2. avatar Choirloft says:

    Can the Pope name a coadjutor without Bishop Clark requesting one specifically?

  3. avatar Mary says:

    There are a number of clear benefits to Bishop Clark requesting a coadjutor. First, the bishop could have at least some influence over who will be his successor.

    One problem here. If Bishop Clark requests his own coadjutor, he’ll probably request someone who thinks along his own lines. I doubt he’ll request Bishop Perry.

  4. avatar Anonymous says:

    Pray for a conversion of Hart (and Clark)!

  5. avatar Brick says:

    Tough decisions.

  6. avatar Dr. K says:

    Choir, I have no idea. That’s a good question.

  7. avatar Louis E. says:

    As I’ve noted before,it is very unusual,but Rome does have the right to impose a coadjutor,or for that matter an apostolic administrator sede plena,who takes the incumbent’s powers without actually replacing the incumbent (this recently happened to Bishop Magee in ireland).In 1978 there was talk of imposing a coadjutor on Cardinal Cody.A request for a coadjutor does not carry veto power on who the coadjutor is,there may be negotiation but Rome has the final say.

    I note that not long ago Bishop Harrington of Winona requested a coadjutor,but the coadjutor was appointed after his 75th birthday,and then did not succeed as ordinary for another six months.Also,it is possible for a bishop to “set a date” to some extent if he is resigning in disability or disgrace…when it came out that Archbishop Weakland had spent over $400,000 in church funds in hush money for his male lover,he asked that his alreasdy-submitted Canon 401 para 1 resignation be converted to a Canon 401 para 2 resignation,and as of the next day’s noon Vatican bulletin(5 AM the next morning Wisconsin time) he was the former Archbishop of Milwaukee.

    Recently retired bishops emeritus are brought along for ad limina visits,as the Vatican “Le Udienze” bulletins show,so Clark has no way out of it in office or not.But I wouldn’t hope too strongly for an “on the dot” retirement,again,look at the anti-traditional Adamec.An on-the-birthfay acceptance is very rare.

  8. avatar Mike says:

    The pope can always remove a bishop by reassigning him to a titular diocese but, as a recent example demonstrates, this course of action comes with a potential downside.

    In 1995 Pope John Paul II reassigned Bishop Jacques Gaillot, formerly the ordinary of the Diocese of Evreux in France, to the Diocese of Partenia in Algeria. It seems that at one time Partenia was a typical diocese complete with churches, priests and laity, but then something like the mother of all demographic shifts occurred at the hands of Vandal invaders and Partina soon became a Catholic diocese in name only.

    One source tells the story this way …

    Bishop Jacques Gaillot, a progressive and activist bishop in an increasingly conservative Catholic hierarchy, was stripped of his bishopric (at Evreux, in France) in 1995. Summoned to Rome, he was reassigned to a patch of central Algerian desert, once a thriving community in the first millennium but now a sandy wasteland. In response, Bishop Gaillot created the first virtual diocese and has pursued his clerical duties from this base ever since. The website/diocese has become the diocese without borders, the diocese which excludes no one, worldwide, in seven languages.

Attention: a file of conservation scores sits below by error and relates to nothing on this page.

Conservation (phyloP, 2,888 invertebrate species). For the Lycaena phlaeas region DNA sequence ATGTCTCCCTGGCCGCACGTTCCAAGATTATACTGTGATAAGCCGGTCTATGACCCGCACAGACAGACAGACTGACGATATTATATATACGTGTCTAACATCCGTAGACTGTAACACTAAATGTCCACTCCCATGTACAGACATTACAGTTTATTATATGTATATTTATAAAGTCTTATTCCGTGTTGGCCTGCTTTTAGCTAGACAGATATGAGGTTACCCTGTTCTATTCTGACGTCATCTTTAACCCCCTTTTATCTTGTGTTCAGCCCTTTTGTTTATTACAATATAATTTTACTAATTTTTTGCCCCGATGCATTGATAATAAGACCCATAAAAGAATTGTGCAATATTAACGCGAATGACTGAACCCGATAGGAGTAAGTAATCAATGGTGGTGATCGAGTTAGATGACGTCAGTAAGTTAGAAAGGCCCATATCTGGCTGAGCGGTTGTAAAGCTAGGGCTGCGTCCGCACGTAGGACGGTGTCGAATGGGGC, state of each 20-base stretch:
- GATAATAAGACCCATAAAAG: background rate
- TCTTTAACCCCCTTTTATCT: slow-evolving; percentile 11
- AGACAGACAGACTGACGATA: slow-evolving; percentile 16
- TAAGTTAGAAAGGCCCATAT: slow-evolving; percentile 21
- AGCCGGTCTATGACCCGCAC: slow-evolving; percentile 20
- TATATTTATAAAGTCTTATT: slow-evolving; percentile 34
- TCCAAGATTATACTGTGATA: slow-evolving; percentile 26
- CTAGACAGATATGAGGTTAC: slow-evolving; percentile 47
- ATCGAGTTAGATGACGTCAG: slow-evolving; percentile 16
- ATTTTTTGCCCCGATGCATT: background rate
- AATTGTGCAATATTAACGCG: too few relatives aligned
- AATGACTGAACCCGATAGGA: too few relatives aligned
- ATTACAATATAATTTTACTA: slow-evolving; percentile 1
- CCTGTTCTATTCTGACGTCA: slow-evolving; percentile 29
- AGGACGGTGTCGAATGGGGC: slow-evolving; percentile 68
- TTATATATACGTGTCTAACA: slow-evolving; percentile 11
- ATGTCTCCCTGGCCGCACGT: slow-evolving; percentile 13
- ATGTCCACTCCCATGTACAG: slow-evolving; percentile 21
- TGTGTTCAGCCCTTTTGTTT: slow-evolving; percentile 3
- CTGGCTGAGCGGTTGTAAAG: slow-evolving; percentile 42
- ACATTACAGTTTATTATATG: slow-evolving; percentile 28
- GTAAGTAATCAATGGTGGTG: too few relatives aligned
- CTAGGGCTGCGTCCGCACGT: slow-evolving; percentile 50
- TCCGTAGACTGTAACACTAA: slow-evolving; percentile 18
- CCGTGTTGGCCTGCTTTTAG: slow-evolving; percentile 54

Other sources tell us the Bishop Gaillot, once he found himself unencumbered by the myriad duties typical of a local ordinary, found that he had a lot of free time on his hands. This led to his authoring of several books setting forth his heterodox views on various Church teachings and also made him available to be a guest speaker at just about any event anywhere in the world where an audience was interested in hearing from a dissident Catholic prelate.

  9. avatar Louis E. says:

    Perhaps Bishop Clark could become coadjutor of Partenia.

  10. avatar Dr. K says:

    but who are you all going to target next as the bad guy ?

    Why must there be a bad guy?

  11. avatar Nerina says:

    Most of the people who contribute really should find something useful to do. Perhaps visiting the sick, feeding the hungry, comforting the dying, etc. might be more useful.

    And you know that they don’t already, Anon? What a presumptive and condescending statement.

  12. avatar Ben Anderson says:

    something to gossip about

    are you considering facts and actual happenings as gossip just because they might put someone in a bad light?

    Nothing better to do.

    actually most of us have pretty busy and fulfilling lives. CF isn’t our lives.

    and because you’re proposing an attitude of indifference – I ask how many indifferent Saints do we have in the Church? Were they people who were passionate or people who looked the other way and didn’t rock the boat?

  13. avatar Dr. K says:

    Ricky, why are you wasting precious bits and bandwidth on our server?

  14. avatar B says:

    Just a point of correction. There is nothing like “hanging up” the mitre for a bishop in the Catholic Church. A bishop takes his mitre to his grave. So, do not expect that Bishop Clark will surrender his mitre to anyone or put it away upon retirement. Besides, he also gets to keep his Crosier, even if he has to use it with someone else’s permission at his retirement.


  15. avatar Dr. K says:


    I don’t see him staying in Rochester. As I’ve said before, he’ll travel the country promoting his book and his vision for the Church alongside Bishop Hubbard. Sympathetic bishops will welcome them to speak with open arms.